Smart motorcyle helmet cushions you from concussion

A new helmet from 6D Helmets aims to eliminate some of the most common brain injuries suffered by riders.

Charlie Osborne Contributing Writer
Charlie Osborne is a cybersecurity journalist and photographer who writes for ZDNet and CNET from London. PGP Key: AF40821B.
Charlie Osborne
2 min read
6D Helmets

Styrofoam, a plastic shell, and your own head are the only things separating your brain from the curb if you have an accident. It's a standard setup that most helmet designers use, but that arguably doesn't go far enough, as concussions are still one of the most common injuries bikers suffer in an accident.

What differentiates 6D Helmets' new products are the dual layers designed to protect a rider's head from a broader range of impact than standard helmets -- in particular, low-threshold energy impacts. A standard helmet is certainly useful in high-speed collisions, but 6D's "Omni-Directional Suspension System," or ODS, aims to keep motocross bikers safer in accidents involving less than 10mph of force.

In other words, the design aims to combat slow-speed knocks that can leave riders dizzy and impact their performance, rather than simply focusing on high-speed and more dangerous collisions between a racer and their environment.

6D says the helmets have been "engineered to provide active free-motion capability within the helmet's protective liner and exceed current required helmet standards."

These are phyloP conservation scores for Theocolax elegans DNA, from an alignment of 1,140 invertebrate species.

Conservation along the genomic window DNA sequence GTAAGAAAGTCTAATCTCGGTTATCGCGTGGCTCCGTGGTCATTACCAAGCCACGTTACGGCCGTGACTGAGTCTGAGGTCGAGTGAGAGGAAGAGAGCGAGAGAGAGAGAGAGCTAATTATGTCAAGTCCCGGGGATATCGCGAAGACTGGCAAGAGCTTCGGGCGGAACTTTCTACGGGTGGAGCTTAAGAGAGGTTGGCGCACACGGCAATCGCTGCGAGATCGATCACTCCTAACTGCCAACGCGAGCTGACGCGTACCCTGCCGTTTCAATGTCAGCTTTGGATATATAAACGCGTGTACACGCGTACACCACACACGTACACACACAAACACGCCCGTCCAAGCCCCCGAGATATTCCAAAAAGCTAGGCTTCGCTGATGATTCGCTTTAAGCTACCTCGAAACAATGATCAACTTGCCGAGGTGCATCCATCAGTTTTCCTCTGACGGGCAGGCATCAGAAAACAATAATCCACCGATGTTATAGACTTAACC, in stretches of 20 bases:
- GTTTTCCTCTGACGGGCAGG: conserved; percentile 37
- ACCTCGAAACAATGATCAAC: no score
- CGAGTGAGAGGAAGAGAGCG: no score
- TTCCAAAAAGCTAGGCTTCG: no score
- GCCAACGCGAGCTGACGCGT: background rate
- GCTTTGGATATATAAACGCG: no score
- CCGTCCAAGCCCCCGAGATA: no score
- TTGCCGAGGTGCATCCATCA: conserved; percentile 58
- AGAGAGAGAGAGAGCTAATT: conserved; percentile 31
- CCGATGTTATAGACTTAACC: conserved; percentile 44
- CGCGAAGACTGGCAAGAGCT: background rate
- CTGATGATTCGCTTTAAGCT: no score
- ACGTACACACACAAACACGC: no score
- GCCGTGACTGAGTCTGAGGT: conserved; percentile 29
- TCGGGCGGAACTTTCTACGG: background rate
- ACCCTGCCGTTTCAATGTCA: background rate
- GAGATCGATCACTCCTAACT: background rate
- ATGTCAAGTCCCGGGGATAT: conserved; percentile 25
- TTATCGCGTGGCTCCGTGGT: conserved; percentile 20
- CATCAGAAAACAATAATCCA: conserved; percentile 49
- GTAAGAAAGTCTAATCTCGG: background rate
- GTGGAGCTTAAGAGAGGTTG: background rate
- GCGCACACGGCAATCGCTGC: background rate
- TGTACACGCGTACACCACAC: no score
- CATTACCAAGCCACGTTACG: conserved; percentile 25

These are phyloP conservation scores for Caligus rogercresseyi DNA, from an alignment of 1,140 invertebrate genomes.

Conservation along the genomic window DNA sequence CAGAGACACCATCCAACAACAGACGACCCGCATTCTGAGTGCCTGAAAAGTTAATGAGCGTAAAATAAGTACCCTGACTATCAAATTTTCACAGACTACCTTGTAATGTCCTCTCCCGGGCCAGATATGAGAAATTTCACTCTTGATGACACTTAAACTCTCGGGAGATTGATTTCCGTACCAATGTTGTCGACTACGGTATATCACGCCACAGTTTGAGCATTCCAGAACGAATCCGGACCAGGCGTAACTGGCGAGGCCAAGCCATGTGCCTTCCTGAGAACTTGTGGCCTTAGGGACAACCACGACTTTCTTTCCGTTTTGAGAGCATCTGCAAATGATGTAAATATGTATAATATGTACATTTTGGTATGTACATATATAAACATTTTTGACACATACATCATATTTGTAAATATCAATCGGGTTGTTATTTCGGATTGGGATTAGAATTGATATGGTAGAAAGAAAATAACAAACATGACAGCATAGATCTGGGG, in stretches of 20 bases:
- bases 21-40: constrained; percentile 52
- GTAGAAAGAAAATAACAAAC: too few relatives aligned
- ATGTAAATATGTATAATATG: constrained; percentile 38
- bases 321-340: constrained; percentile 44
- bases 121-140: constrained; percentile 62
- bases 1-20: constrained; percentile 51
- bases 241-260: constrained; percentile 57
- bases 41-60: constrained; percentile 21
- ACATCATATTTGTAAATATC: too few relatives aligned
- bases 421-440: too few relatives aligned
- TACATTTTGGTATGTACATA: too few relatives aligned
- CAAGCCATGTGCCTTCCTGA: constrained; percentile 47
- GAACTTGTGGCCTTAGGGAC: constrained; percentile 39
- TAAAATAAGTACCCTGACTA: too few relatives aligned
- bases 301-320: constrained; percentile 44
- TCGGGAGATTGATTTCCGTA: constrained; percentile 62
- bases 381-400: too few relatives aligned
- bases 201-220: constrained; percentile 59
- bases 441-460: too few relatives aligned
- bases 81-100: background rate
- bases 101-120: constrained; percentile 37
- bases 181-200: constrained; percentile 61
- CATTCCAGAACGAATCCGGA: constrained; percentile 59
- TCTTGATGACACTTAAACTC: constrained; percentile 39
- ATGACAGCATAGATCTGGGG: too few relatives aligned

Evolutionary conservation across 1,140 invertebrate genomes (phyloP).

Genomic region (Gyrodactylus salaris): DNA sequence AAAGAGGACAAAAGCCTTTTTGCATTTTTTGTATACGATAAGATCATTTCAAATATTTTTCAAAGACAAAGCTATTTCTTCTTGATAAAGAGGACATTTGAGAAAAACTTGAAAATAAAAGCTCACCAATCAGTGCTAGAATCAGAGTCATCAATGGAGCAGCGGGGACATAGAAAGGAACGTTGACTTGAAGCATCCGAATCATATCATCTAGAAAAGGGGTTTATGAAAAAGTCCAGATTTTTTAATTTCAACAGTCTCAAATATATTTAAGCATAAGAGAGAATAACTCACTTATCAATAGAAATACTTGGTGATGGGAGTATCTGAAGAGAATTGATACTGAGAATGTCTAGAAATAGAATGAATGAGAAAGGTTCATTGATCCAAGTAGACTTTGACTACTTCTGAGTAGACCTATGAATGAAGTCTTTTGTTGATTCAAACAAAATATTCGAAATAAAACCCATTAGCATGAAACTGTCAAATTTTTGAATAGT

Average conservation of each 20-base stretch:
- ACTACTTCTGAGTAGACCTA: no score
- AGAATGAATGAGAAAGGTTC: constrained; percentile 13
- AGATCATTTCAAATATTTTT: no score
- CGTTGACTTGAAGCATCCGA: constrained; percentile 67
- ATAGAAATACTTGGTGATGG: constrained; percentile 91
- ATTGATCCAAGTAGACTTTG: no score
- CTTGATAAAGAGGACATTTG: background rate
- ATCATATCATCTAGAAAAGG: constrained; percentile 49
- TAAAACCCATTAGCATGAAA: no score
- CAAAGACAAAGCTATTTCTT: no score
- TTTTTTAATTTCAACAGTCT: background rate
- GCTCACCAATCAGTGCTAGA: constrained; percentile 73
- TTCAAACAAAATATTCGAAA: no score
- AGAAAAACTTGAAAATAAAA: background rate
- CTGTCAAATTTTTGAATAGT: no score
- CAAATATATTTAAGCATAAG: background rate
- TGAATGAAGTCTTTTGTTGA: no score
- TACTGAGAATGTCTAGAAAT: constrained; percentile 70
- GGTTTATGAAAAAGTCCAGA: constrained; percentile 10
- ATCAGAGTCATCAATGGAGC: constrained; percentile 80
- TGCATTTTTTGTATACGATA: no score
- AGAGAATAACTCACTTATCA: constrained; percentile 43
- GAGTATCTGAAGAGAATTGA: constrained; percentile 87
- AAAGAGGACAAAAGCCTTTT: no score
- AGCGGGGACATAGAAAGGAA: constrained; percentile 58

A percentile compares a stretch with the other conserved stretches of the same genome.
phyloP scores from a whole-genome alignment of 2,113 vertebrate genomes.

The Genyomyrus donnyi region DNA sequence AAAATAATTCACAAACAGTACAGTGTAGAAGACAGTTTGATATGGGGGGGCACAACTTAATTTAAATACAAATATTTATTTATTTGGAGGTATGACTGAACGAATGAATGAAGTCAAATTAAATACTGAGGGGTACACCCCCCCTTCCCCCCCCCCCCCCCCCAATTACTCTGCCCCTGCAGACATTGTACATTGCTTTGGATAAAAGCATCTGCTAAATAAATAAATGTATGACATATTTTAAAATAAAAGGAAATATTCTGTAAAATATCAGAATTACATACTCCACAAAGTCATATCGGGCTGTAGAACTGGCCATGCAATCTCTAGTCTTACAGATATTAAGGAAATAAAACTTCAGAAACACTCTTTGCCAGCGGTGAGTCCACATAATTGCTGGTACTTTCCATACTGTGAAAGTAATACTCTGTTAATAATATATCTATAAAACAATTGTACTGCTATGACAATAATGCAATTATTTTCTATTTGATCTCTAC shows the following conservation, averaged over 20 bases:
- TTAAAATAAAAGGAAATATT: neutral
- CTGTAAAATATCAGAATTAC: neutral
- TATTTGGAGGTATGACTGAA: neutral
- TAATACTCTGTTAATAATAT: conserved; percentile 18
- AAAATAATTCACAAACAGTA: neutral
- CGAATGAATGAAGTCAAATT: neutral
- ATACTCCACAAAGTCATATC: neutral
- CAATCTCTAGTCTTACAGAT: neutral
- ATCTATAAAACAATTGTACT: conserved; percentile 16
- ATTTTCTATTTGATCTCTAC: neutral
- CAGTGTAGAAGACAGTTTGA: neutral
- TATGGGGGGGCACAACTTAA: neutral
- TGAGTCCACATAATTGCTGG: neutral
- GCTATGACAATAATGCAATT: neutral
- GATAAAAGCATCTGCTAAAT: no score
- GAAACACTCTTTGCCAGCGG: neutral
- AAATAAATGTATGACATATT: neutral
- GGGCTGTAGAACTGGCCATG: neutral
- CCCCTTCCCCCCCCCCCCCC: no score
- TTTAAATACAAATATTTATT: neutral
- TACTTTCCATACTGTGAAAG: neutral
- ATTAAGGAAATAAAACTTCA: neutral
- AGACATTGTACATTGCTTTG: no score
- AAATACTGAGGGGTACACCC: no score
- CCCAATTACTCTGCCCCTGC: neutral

The California-based team, made up of former professional motocrossers Bob Weber and Robert Reisinger, says that for a 4.5mph impact, a standard helmet will pass on approximately 79g of force to a rider's head, whereas their new system will only hit with 49g of force.

6D Helmets

The ODS system begins with a traditional EPS liner, which pads the helmet. However, the EPS liner is separated by an array of elastomeric isolation dampers that create an air gap between the two layers of styrofoam. Combined with an "hourglass shaped" array, the lining is able to produce a "rapidly escalating spring rate under compressive load." This further cushions a racer from a collision, as energy will dissipate more evenly around a rider's head.

Being a little dizzy may not seem like such a big deal, but for riders, the smallest knock bring a high cost. According to 6D, low-threshold impact energy is the main cause of concussion and second impact syndrome, a condition where brain matter swells rapidly. A second blow, whether immediately or weeks later, could be fatal.

The motocross helmet models will go on sale in February.

This story originally appeared on CBS' SmartPlanet.